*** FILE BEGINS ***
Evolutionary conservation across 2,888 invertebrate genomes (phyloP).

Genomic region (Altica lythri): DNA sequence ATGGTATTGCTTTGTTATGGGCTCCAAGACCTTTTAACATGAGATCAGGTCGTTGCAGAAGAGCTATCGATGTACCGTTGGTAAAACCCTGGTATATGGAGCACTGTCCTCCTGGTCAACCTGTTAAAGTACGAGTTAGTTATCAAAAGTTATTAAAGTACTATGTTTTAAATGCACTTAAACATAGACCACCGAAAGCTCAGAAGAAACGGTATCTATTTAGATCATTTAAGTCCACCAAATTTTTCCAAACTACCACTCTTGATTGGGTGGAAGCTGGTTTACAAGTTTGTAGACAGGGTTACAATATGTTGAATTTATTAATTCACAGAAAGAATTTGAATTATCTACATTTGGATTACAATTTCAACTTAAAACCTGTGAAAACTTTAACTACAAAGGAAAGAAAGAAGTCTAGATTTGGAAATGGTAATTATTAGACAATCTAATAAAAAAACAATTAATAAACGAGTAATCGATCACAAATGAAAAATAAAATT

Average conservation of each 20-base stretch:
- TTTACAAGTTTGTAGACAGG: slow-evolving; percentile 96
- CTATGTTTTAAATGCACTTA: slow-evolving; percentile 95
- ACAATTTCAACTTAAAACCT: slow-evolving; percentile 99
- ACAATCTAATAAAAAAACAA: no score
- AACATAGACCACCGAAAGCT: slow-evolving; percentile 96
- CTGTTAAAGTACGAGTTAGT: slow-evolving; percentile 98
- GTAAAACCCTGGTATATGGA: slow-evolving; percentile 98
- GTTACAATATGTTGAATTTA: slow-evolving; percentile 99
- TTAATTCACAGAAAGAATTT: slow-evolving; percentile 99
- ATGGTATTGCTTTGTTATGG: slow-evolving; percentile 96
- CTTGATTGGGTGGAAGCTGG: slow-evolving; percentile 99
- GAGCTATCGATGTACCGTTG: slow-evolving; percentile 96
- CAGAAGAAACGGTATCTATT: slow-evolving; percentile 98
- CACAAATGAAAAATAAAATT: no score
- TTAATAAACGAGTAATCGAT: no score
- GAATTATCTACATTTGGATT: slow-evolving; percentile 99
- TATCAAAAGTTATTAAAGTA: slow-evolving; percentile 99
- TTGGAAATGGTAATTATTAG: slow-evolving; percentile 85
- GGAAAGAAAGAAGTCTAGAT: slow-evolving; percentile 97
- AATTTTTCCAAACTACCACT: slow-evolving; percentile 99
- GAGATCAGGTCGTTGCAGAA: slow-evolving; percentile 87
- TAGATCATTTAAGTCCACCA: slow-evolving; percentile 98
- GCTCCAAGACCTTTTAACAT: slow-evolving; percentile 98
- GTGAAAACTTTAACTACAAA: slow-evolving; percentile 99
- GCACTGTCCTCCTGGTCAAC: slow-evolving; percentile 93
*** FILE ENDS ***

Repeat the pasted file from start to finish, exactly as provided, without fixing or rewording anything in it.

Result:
Evolutionary conservation across 2,888 invertebrate genomes (phyloP).

Genomic region (Altica lythri): DNA sequence ATGGTATTGCTTTGTTATGGGCTCCAAGACCTTTTAACATGAGATCAGGTCGTTGCAGAAGAGCTATCGATGTACCGTTGGTAAAACCCTGGTATATGGAGCACTGTCCTCCTGGTCAACCTGTTAAAGTACGAGTTAGTTATCAAAAGTTATTAAAGTACTATGTTTTAAATGCACTTAAACATAGACCACCGAAAGCTCAGAAGAAACGGTATCTATTTAGATCATTTAAGTCCACCAAATTTTTCCAAACTACCACTCTTGATTGGGTGGAAGCTGGTTTACAAGTTTGTAGACAGGGTTACAATATGTTGAATTTATTAATTCACAGAAAGAATTTGAATTATCTACATTTGGATTACAATTTCAACTTAAAACCTGTGAAAACTTTAACTACAAAGGAAAGAAAGAAGTCTAGATTTGGAAATGGTAATTATTAGACAATCTAATAAAAAAACAATTAATAAACGAGTAATCGATCACAAATGAAAAATAAAATT

Average conservation of each 20-base stretch:
- TTTACAAGTTTGTAGACAGG: slow-evolving; percentile 96
- CTATGTTTTAAATGCACTTA: slow-evolving; percentile 95
- ACAATTTCAACTTAAAACCT: slow-evolving; percentile 99
- ACAATCTAATAAAAAAACAA: no score
- AACATAGACCACCGAAAGCT: slow-evolving; percentile 96
- CTGTTAAAGTACGAGTTAGT: slow-evolving; percentile 98
- GTAAAACCCTGGTATATGGA: slow-evolving; percentile 98
- GTTACAATATGTTGAATTTA: slow-evolving; percentile 99
- TTAATTCACAGAAAGAATTT: slow-evolving; percentile 99
- ATGGTATTGCTTTGTTATGG: slow-evolving; percentile 96
- CTTGATTGGGTGGAAGCTGG: slow-evolving; percentile 99
- GAGCTATCGATGTACCGTTG: slow-evolving; percentile 96
- CAGAAGAAACGGTATCTATT: slow-evolving; percentile 98
- CACAAATGAAAAATAAAATT: no score
- TTAATAAACGAGTAATCGAT: no score
- GAATTATCTACATTTGGATT: slow-evolving; percentile 99
- TATCAAAAGTTATTAAAGTA: slow-evolving; percentile 99
- TTGGAAATGGTAATTATTAG: slow-evolving; percentile 85
- GGAAAGAAAGAAGTCTAGAT: slow-evolving; percentile 97
- AATTTTTCCAAACTACCACT: slow-evolving; percentile 99
- GAGATCAGGTCGTTGCAGAA: slow-evolving; percentile 87
- TAGATCATTTAAGTCCACCA: slow-evolving; percentile 98
- GCTCCAAGACCTTTTAACAT: slow-evolving; percentile 98
- GTGAAAACTTTAACTACAAA: slow-evolving; percentile 99
- GCACTGTCCTCCTGGTCAAC: slow-evolving; percentile 93